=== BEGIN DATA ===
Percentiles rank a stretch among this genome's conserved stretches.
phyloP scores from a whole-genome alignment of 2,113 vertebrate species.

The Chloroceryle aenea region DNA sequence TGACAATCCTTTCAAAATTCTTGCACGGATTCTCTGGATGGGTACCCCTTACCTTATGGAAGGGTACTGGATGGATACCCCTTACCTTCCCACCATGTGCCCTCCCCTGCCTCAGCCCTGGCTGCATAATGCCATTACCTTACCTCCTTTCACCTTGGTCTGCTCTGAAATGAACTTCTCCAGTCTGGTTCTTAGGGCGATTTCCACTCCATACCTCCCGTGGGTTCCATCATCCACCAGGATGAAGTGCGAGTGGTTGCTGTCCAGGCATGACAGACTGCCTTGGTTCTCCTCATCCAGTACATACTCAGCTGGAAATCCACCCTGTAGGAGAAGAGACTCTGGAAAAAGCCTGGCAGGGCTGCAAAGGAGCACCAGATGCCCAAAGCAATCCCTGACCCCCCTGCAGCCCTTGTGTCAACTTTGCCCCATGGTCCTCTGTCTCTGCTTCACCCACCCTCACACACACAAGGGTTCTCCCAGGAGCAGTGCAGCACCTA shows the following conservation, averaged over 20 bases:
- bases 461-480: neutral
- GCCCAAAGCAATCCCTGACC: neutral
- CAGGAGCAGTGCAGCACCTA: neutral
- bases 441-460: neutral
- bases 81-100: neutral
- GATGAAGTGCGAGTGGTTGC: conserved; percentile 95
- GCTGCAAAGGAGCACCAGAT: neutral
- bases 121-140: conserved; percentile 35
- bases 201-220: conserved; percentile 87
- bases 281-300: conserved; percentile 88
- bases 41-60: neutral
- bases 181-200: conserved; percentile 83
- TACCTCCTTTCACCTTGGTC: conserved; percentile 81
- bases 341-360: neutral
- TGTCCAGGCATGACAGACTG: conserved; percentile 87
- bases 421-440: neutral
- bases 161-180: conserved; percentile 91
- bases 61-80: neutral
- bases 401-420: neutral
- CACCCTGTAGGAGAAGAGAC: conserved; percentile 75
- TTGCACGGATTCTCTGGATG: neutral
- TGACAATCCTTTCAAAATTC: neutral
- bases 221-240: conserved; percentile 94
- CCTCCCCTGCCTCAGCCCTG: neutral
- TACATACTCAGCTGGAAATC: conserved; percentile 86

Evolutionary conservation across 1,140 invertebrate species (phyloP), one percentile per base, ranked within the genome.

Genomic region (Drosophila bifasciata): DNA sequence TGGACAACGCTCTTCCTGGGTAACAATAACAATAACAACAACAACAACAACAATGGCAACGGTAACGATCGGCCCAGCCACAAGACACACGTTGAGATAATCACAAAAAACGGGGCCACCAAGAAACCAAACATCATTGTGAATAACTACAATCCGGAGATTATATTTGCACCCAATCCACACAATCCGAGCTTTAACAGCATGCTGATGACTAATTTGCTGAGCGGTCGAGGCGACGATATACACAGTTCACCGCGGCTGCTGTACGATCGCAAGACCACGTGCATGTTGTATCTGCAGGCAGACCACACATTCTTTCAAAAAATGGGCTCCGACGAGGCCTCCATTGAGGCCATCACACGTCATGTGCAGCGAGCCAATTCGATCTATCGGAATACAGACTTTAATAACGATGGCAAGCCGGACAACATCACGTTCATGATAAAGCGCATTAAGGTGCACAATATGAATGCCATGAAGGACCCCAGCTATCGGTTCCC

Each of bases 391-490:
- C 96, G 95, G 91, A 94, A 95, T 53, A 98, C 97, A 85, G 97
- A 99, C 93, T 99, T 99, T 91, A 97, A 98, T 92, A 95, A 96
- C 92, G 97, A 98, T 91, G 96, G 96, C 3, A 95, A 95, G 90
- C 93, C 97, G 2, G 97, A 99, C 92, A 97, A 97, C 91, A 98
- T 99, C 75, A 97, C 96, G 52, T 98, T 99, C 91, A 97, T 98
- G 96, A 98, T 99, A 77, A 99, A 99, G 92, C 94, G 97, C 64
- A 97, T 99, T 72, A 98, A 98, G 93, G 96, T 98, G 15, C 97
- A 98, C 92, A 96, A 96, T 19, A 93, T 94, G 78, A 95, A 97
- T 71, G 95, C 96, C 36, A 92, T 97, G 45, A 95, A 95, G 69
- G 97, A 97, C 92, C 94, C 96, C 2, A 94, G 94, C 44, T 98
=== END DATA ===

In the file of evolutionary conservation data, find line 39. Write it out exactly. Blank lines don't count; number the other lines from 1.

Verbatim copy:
- A 98, C 92, A 96, A 96, T 19, A 93, T 94, G 78, A 95, A 97